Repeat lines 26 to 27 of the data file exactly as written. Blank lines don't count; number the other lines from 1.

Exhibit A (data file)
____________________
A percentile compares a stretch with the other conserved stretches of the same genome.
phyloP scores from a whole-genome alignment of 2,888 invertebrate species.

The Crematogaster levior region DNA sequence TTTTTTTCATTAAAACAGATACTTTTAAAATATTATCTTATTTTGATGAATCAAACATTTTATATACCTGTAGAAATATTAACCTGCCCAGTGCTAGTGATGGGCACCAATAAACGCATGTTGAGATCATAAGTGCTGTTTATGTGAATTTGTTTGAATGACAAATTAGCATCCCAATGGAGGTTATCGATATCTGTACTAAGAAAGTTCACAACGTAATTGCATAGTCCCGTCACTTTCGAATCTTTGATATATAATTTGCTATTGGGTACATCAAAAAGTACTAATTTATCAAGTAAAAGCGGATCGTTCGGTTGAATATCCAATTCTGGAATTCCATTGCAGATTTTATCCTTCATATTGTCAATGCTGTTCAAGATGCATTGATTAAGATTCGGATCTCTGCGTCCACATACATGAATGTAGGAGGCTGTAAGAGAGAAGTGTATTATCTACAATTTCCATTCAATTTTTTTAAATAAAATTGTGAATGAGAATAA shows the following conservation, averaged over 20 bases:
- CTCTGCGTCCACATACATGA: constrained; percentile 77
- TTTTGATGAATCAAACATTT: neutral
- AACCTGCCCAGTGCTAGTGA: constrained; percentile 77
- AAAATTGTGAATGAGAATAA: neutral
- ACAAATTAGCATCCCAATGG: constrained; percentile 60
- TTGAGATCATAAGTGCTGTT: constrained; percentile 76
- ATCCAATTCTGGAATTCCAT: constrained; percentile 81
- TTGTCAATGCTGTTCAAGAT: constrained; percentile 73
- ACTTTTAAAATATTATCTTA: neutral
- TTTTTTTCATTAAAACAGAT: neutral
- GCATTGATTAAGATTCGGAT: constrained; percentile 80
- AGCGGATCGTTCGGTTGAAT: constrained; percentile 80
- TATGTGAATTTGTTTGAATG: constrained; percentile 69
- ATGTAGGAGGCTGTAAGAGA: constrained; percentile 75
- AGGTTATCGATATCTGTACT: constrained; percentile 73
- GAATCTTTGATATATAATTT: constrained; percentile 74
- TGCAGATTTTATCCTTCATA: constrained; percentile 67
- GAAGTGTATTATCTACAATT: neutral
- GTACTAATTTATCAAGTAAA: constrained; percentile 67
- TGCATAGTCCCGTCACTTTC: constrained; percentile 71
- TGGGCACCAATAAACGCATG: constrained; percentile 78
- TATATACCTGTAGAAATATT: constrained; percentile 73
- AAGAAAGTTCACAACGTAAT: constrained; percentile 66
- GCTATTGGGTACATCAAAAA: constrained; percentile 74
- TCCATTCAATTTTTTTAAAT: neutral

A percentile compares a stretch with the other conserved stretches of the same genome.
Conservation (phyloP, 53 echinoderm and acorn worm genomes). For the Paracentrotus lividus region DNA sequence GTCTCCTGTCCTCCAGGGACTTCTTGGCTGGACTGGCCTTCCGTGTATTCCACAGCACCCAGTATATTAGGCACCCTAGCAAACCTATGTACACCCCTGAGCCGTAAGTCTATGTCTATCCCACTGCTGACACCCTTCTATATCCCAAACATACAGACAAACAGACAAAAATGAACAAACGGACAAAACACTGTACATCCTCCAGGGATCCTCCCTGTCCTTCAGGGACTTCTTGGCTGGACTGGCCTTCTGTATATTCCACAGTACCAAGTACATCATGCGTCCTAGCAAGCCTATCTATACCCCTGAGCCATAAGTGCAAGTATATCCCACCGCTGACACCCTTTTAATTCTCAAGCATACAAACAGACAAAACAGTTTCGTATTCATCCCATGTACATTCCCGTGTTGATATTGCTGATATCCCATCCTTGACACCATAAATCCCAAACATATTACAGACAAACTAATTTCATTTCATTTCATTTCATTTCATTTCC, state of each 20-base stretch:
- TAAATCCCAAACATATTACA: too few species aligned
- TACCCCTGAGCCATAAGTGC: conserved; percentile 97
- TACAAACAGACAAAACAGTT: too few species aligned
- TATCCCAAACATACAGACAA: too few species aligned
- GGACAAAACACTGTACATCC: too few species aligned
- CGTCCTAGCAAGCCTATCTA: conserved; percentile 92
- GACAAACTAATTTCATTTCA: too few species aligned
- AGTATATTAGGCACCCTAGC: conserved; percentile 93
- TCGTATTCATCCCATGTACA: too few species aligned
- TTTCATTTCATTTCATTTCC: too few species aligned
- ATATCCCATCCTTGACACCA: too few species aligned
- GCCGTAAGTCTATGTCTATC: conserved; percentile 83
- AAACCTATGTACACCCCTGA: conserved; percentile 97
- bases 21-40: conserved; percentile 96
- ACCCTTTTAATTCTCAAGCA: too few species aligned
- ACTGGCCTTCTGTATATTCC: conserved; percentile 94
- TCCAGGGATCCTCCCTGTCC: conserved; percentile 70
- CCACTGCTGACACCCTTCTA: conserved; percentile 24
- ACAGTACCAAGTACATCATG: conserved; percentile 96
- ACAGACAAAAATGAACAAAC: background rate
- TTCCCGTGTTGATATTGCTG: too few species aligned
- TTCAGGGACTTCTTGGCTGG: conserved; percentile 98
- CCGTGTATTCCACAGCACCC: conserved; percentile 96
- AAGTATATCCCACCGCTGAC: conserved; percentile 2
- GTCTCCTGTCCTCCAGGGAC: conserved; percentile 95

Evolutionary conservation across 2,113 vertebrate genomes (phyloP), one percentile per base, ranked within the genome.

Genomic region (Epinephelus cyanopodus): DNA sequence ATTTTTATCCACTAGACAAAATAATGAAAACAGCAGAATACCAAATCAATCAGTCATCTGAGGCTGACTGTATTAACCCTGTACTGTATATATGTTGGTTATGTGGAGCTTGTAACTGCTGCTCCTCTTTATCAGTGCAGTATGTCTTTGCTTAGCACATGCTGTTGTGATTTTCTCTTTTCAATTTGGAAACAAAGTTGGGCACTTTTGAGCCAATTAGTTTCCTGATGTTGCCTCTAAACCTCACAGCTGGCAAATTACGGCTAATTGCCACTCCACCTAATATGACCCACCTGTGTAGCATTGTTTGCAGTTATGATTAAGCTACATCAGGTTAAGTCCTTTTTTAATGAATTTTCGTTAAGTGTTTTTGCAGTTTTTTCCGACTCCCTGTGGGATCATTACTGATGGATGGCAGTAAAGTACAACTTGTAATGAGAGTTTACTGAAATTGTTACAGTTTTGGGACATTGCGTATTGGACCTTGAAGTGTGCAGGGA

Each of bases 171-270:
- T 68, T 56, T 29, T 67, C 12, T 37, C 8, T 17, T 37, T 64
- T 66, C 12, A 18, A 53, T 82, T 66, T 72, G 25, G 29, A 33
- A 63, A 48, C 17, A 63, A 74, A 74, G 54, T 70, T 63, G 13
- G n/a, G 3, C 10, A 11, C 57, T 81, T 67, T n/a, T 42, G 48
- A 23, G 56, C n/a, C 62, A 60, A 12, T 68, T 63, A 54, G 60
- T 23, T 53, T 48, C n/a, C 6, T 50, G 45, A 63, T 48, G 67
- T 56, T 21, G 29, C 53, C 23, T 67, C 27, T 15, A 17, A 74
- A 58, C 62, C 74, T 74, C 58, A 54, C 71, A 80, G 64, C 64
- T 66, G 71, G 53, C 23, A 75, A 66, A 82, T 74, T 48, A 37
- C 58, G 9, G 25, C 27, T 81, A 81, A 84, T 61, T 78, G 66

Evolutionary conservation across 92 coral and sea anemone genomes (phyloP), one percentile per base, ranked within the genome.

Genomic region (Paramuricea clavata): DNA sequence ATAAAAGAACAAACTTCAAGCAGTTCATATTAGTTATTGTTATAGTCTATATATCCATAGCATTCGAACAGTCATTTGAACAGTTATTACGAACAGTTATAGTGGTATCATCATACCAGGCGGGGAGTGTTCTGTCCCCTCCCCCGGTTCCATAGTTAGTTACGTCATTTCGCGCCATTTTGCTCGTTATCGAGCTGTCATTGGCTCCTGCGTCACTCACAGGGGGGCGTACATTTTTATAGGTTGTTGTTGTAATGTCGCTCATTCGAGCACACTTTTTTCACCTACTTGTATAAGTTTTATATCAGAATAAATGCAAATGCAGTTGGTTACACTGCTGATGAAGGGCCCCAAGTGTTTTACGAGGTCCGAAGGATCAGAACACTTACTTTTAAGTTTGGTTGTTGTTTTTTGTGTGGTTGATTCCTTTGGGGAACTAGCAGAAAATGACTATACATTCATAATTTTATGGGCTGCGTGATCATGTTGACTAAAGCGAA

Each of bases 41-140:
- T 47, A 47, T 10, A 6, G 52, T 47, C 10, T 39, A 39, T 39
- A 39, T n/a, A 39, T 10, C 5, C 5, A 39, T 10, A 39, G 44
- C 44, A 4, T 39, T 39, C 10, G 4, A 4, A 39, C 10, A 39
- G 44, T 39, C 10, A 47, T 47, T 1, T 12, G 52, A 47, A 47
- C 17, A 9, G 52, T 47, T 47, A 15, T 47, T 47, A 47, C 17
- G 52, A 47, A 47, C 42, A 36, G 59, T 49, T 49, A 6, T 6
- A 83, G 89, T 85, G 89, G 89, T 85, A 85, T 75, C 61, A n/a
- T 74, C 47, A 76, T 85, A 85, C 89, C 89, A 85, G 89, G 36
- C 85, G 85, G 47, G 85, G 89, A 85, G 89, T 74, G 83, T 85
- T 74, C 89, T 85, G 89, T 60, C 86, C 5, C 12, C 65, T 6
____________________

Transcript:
- AAGAAAGTTCACAACGTAAT: constrained; percentile 66
- GCTATTGGGTACATCAAAAA: constrained; percentile 74